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    Re: CP-300/U Star Finder
    From: Brad Morris
    Date: 2015 Mar 14, 21:50 -0400

    Hello Ed Popko

    While waiting for the CP-300/U star finder to arrive, I carefully examined to sequential azimuthal equidistant overlays from the 2102D.

    I aligned the zenith points for 35° and 45°.  Further the LHA Aries arrows were aligned.  This would, I believe, be the equivalent usage of the CP300 if it were to be used for 40° latitude.

    The error term along the meridian is quite small.  I will not quantize the value until I get to the maths.  Remember, this is just an analog device.

    Yet when I examine the error term at 90 degrees azimuth, right at the observers horizon, I find ~10° of azimuth error and ~10° of elevation error.  Its slightly more at the observers 120° of azimuth.  Of course, this is mirrored at observer's 240°.

    This error reduces in both azimuth and elevation as we approach the observers zenith, wherein it goes to zero.  That is where we aligned the azimuthal overlays after all.

    This may be thought of in a different way.  The stars on the base are plotted in polar fashion.  The azimuth is the stars SHA and the declination is the radial distance from the north (or south) pole.  When superimposing your celestial hemisphere on that base, the azimuthal equidistant overlay must be squeezed together towards the North Pole and spread out to the south, due to azimuth away from the meridian.  Yet the distance N/S is linearly proportional to declination.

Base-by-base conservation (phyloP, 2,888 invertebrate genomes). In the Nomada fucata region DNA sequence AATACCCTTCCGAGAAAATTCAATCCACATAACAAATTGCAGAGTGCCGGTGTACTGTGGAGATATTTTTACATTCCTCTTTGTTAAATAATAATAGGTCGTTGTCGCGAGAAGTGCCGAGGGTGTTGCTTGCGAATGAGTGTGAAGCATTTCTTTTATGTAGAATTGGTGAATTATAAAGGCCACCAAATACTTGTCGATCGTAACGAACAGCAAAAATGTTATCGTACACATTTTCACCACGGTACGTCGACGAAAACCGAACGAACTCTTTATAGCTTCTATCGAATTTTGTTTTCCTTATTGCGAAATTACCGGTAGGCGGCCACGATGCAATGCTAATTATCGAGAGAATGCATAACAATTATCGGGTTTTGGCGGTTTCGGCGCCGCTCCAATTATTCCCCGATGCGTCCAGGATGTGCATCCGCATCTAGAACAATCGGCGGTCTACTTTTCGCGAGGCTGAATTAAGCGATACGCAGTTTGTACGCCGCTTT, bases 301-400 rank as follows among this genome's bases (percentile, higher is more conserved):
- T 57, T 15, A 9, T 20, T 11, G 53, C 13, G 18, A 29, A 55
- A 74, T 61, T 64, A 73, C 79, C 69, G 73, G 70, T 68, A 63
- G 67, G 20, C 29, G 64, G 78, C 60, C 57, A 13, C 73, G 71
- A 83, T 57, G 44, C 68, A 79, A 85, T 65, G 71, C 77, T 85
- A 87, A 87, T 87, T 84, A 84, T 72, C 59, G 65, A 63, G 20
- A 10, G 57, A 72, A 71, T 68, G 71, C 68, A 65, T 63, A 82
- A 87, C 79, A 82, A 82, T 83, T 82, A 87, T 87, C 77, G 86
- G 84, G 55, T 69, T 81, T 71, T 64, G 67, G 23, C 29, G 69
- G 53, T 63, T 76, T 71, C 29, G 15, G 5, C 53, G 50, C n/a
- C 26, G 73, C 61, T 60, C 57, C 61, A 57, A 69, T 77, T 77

I look forward to examining the CP300 and detailing the expected error.  Further, with the electronic 2102E, I expect to be able to perfectly quantize the error term


    On 2015-03-09 10:01, Russ Keller wrote:
    > Are these limited to a particular span of years.  Or in other words are these still useful for sight planning?
    Yes, they still work. The precession of the celestial equator causes a
    constant movement of the SHA/dec coordinate system. However, this
    amounts to only one degree (in great circle measure) every 72 years for
    a star on the ecliptic, less elsewhere.
    Even if the coordinate system maintains a fixed orientation, the space
    motion of the stars with respect to our solar system gives them slowly
    changing coordinates. That's called "proper motion". At 3.7 arc seconds
    per year, Rigil Kentaurus has the greatest proper motion of the
    navigational stars. But that's almost 1000 years per degree, so the
    effect on a star finder is negligible compared to precession.

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